scenarios seem to be a feature of the human condition. The nature of
someone's particular doomsday appears to depend largely on their
ideological stripes. Another feature is that when doomsday doesn't
occur as expected, the non-occurance doesn't feedback in such a way as
to make people question the kinds of thinking that lead to their
doomsday predictions. They go on making them.
  
inkwell.vue.317 : Bruce Sterling: State of the World, 2008
permalink #23 of 116: COMMENT FROM MORGAN KNAPP (davadam) Thu 3 Jan 08 20:49
    
From off-WELL:

So what do you think of the hydrogen breakthroughs, the aluminum in
water catalyst, and the sonic transponder on vials of seawater.

Do you feel this has the necessary low-tech edge to break through the
conglomerate hold on isolated people and towns, to allow self
sufficency, and maybe save the last of the trees from firewood?

A mom and pop hydro stand along the road to Darfur sounds pretty damn
promising to me. !

Morganism
  
inkwell.vue.317 : Bruce Sterling: State of the World, 2008
permalink #24 of 116: Bruce Sterling (bruces) Fri 4 Jan 08 02:46
    
"You  wanna know who I think has the stuff to lead us into the future?

Sci-Fi writers."

*Yeah, Newt Gingrich thought that. Gingrich is a science fiction
writer.

*Y'know, you don't wanna go there.  Not really.  Science fiction
writers are not as bad as apocalyptic conspiracy theorists (except for
the ones who ARE apocalyptic conspiracy theorists), but they're not the
kinds of personalities you actually want in positions of power and
authority.  Science fiction writers like amazing and wonderful and
freaky and dreadful stuff.  They get bored with the dull stuff, like
making sure your kids have shoes and plumbing and your population has
civil rights.  Quite commonly their OWN kids don't have shoes and
plumbing.  Like in the lightbulb joke:

Q.  How many science fiction writers does it take to change a
lightbulb?

A.  None; their wives do it for them.

Actually there's a whole series of those.

Q. How many feminist science fiction writers does it take to change a
lightbulb?
A.  That's not funny.

Q. How many literary science fiction writers does it take to change a
lightbulb?
A.  Never mind the technical details; I want to know how he feels
about it...

I could go on.
  
inkwell.vue.317 : Bruce Sterling: State of the World, 2008
permalink #25 of 116: Bruce Sterling (bruces) Fri 4 Jan 08 03:07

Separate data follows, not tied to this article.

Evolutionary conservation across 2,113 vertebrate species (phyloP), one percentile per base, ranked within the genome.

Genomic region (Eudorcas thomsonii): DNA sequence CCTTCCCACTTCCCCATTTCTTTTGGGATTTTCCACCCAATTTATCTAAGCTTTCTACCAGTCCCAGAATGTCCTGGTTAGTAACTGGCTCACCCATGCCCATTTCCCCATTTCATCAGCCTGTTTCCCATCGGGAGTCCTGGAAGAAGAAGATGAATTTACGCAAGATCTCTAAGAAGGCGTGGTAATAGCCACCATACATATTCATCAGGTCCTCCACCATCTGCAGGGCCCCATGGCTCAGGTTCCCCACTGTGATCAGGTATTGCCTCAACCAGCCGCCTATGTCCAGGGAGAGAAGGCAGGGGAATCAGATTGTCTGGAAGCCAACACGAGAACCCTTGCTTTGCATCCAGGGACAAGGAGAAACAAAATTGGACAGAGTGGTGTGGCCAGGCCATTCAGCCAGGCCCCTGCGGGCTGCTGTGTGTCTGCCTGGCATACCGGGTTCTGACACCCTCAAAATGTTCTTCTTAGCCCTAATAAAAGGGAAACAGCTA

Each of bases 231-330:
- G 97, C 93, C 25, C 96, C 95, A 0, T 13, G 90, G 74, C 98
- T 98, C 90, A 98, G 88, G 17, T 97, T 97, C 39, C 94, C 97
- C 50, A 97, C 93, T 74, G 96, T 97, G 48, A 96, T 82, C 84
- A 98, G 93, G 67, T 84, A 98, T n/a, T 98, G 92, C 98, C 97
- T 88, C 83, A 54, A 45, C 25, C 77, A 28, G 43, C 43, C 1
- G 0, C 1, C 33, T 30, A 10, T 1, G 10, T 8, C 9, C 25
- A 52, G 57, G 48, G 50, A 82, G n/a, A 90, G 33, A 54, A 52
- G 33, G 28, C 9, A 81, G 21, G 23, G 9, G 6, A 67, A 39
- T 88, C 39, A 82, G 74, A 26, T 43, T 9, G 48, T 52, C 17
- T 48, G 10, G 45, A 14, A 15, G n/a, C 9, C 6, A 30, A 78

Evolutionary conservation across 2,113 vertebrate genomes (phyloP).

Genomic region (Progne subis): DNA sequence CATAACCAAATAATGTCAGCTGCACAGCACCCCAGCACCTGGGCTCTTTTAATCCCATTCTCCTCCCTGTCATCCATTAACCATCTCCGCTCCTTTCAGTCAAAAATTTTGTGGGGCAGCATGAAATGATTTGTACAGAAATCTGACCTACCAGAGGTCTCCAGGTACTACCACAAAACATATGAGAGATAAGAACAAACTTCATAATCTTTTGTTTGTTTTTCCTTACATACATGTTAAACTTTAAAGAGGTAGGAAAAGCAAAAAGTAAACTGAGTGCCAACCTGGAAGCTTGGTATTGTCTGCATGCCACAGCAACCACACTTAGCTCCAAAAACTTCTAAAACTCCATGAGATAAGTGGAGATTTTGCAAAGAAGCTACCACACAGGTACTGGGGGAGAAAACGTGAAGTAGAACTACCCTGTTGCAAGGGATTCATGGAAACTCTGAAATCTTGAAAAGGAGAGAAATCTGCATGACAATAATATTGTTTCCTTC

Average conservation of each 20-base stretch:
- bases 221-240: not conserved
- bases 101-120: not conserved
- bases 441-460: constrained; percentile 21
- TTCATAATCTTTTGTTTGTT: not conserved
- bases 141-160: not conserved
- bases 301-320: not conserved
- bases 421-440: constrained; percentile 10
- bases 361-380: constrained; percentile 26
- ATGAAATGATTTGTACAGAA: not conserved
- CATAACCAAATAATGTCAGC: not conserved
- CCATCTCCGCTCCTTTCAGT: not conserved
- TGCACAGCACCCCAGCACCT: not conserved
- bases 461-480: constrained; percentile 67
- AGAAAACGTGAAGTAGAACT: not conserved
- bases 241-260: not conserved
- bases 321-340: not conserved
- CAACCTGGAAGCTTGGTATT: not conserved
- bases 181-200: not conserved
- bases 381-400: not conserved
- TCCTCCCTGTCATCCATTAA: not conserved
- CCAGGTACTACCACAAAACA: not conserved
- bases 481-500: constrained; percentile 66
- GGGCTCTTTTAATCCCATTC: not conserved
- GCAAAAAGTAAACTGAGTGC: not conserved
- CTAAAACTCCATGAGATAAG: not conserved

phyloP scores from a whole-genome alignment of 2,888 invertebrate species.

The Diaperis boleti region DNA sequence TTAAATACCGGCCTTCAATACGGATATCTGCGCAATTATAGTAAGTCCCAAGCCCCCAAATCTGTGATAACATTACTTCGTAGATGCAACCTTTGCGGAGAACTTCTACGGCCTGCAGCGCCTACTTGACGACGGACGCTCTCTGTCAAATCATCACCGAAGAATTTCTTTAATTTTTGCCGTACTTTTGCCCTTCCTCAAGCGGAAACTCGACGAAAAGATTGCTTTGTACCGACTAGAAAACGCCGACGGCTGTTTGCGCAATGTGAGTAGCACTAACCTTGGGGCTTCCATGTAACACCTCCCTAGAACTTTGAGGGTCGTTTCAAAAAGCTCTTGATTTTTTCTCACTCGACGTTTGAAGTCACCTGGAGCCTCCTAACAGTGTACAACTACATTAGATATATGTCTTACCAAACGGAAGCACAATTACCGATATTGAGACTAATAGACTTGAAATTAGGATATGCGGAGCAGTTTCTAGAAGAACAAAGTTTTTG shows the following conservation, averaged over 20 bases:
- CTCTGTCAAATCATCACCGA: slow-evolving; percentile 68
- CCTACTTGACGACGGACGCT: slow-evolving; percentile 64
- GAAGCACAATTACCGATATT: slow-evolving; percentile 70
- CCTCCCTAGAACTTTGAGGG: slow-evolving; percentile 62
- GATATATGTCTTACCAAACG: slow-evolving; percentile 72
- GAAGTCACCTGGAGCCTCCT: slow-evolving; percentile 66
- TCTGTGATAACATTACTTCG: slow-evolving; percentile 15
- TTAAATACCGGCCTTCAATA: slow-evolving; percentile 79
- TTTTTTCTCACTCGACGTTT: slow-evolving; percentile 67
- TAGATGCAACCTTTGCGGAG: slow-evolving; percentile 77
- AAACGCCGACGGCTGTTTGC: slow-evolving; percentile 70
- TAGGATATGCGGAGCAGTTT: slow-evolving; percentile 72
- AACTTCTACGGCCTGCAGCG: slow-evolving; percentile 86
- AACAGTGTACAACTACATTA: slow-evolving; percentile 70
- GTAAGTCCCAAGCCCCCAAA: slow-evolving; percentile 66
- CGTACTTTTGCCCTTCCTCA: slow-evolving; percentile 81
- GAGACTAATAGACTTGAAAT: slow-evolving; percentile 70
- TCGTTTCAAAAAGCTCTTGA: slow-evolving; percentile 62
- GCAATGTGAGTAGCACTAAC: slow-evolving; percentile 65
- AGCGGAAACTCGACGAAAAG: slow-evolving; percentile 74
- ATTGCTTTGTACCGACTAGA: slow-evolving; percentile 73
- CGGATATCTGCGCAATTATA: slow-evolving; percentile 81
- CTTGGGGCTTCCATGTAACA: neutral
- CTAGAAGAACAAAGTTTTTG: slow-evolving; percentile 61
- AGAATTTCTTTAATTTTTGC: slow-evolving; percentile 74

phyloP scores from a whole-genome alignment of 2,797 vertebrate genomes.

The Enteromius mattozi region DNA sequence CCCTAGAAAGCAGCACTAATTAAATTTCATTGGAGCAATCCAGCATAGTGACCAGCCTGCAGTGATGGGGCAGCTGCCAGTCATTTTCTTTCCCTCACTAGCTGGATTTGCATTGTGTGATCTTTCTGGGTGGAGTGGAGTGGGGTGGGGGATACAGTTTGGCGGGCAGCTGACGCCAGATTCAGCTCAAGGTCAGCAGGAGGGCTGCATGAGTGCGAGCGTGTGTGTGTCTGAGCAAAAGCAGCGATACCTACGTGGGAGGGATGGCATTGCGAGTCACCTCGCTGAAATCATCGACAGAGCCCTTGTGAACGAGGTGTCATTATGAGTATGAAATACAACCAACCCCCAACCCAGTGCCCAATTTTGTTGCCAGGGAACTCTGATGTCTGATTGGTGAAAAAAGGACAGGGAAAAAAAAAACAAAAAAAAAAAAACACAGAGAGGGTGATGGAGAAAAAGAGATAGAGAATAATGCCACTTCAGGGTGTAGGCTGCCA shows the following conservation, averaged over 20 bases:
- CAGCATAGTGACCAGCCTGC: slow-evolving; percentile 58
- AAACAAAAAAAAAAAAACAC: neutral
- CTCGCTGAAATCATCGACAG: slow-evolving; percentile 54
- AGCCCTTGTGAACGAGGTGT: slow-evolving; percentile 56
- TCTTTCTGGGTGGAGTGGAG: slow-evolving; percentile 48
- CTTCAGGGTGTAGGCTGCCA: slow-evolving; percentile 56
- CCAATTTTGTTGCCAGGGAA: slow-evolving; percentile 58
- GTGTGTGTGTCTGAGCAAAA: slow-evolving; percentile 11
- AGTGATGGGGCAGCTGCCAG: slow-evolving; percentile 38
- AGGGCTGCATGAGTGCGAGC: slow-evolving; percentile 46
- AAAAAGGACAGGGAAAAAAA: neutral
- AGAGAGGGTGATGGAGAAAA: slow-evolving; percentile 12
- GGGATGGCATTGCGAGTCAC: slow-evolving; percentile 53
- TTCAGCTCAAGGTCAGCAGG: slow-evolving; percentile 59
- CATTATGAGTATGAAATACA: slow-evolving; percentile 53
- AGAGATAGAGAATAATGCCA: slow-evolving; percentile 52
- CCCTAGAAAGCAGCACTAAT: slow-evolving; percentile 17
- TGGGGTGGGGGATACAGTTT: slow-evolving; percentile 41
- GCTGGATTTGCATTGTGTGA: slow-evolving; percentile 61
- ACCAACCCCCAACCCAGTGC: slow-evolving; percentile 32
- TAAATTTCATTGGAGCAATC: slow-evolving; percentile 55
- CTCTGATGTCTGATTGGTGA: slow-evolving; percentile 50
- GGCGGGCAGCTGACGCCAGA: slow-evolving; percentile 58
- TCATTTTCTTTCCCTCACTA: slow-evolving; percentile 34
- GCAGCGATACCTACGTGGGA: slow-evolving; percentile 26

This is a rather doomy conversation... it has to be, because that
definitely suits the period, it reflects the facts on the ground... 
but one of the ways to escape a sense of learned-helplessness is to
postulate the opposite.

Like:  imagine a world in which Bush was one of America's greatest
presidents.  He was still Bush, believing everything he believes, but
he was a statesman whose vision had overwhelmed his critics.

For instance:  Imagine that Iraq had been brimming over with nerve
gas, secret missiles and even some homemade nuclear devices.  Every
grim thing that noted RAND futurist Donald Rumsfeld (remember him?)
belived about the Iraq situation was keenly prescient and accurate. 
So a pre-emptive invasion was completely justified; even brilliant. 

We'd still be in Iraq right now.  EVERYBODY would be in Iraq right
now.  The Coalition of the Willing would probably be in Iran, too, and
aiming for Pakistan.  There would be a military draft, and a world war
of sorts, but what other choice would we have?  Bush would be a
military hero who had saved us from a nuclear Pearl Harbor.

Imagine that the destruction of the middle class, the K Street
strategy and crazy income disparities had led to a brilliantly solid
American economy.   It was Republican, yet technically innovative, with
a sound dollar, a government surplus, Chinese-style ten percent GDP
rates, and stock market boom conservatively based on radically improved
productivity and genuine prosperity... Bushnomics would rule the
world.

Imagine that the Christian Right set America's social policies, and
that they were Christian ladies and gentlemen.  Imagine that they had
so much moral authority through their good works and spiritual power
that one felt ashamed in combatting them.  They were not demagogic
Elmer Gantrys who bashed gays, ambushed women and ruined the nation...
instead, wherever their kindly shadow fell, the hungry were fed and
housed, sinners were rehabilitated and made active members of the
community, drug abuse was abandoned in favor of prayer, Martin Luther
King's southern baptist dream vision was destroying the scourge of
racism from sea to shining sea... The Culture War would be all over;
the USA would be a theocratic state.

But none of that happened.  Instead, we have what we have.  And the
people who voted for that -- Joe and Jane NASCAR, with their
variable-rate mortgages and their cousin in the Army -- man are they
ever gonna catch it in the neck.  The closet is full of skeletons, and
that's bad, but the skeletons are there for good reasons; they're all
skeletons of rotten policies that died horribly and deserved to die.